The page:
Updated on August 1, 2017
Getting what we need
How’d you pick up fuel this week? Did you drive a car to the gas station? Maybe you’re like us, on a boat, and you pulled up to the dock to take on some diesel? Nice! Convenient, easy…and not our life at the moment.
Before we left Shelter Bay, we picked up a few extra jerry jugs for schlepping diesel. We were warned of long stretches of motoring, and our fuel tanks just don’t hold that much. We already had one jerry can for diesel, for the days when we can’t just pull our boat up to a pier; sometimes, we’ve had to fill our five gallons and dinghy it back to the boat—either there is no pier, or there’s not enough water depth for us. And sometimes, it’s a bit more involved.
Today, for example. We were running a bit shy on diesel. If we could be certain of good sailing for at least half of the trip to Boca Chica, we’d be fine; but Panama in the rainy season is not renowned for it’s consistent winds. We knew of one possible place to purchase fuel, from a barrel on a moored boat inside a bay that was exposed to not-insignificant swell—less than ideal, and with a big dollar premium to be paid as well. Checking our resident bible—Eric Bauhaus’ Panama Cruising Guide—we found one other spot a few miles away from our island anchorage that looked promising. Active Captain seemed to confirm reports of diesel at the “medium-sized village” of Hicaco, so we decided to check it out.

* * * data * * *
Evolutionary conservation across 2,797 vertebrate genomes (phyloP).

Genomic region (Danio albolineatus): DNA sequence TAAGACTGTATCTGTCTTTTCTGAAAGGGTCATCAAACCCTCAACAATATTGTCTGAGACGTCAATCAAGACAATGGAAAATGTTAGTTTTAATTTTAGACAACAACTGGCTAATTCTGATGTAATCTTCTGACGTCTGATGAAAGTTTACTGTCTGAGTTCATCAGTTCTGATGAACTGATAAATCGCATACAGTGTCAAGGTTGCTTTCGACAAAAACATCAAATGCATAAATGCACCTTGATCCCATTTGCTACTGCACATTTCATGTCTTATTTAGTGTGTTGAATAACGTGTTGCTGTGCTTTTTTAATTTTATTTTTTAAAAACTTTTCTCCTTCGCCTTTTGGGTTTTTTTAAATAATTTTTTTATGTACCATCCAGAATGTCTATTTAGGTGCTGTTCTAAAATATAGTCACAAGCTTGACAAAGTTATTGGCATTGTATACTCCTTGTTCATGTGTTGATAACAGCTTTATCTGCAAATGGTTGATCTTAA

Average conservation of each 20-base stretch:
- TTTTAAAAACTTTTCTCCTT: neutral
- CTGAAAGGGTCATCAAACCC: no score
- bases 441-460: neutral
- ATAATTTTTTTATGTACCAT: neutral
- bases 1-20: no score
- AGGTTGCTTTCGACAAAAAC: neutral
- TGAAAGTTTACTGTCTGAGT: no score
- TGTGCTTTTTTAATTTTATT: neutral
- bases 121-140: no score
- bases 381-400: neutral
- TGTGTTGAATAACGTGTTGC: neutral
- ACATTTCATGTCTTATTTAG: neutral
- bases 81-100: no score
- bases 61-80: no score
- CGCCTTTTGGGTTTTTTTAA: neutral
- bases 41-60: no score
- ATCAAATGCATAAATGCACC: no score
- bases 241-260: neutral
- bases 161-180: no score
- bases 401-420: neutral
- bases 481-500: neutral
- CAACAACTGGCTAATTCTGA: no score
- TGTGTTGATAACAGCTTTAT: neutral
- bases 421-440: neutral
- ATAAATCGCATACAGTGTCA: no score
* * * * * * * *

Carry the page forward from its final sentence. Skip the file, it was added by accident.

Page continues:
There were two spots near some buildings that looked like they would be ok places to beach and leave the dinghy, but as we approached, we asked two local panga drivers to confirm that there was, in fact, diesel to be had; they both directed us around a nearby point to a beach a bit further south. Approaching the beach, we saw two things: a complete absence of buildings that looked like they might sell anything (one vacant-looking house was the sole structure), and a pretty good breaking wave that would make landing dodgy, not to mention the challenge of an exit in a boat weighted down with four people and fifteen gallons of diesel.
We considered our options, and decided to beach the dinghy on a small beach on the north side of the point and explore. Hiking up the steep, muddy embankment above the beach put us right in several backyards. This is the point where we had to be a bit shameless: being as polite as possible, with fairly hideous Spanish, we asked the group of locals relaxing in the privacy of their yards where we might be able to find some diesel. Fortunately, no one seemed to mind the gringo family popping up from the bay, and one very kind man offered to walk us over to the “store.” Of course, it was the abandoned-looking building; after much yelling on the part of our new friend, the owner came out with two small blue barrels of diesel, which we siphoned into our jerry jugs.
In the end, it all worked out great. The diesel looked really clean—we could see it pouring into the jugs—and was cheaper than we were paying in Panama City. We got to meet some local folks and practice our Spanish, as well as getting a glimpse of the village as we trekked through people’s yards. And we even got back to the boat before it rained.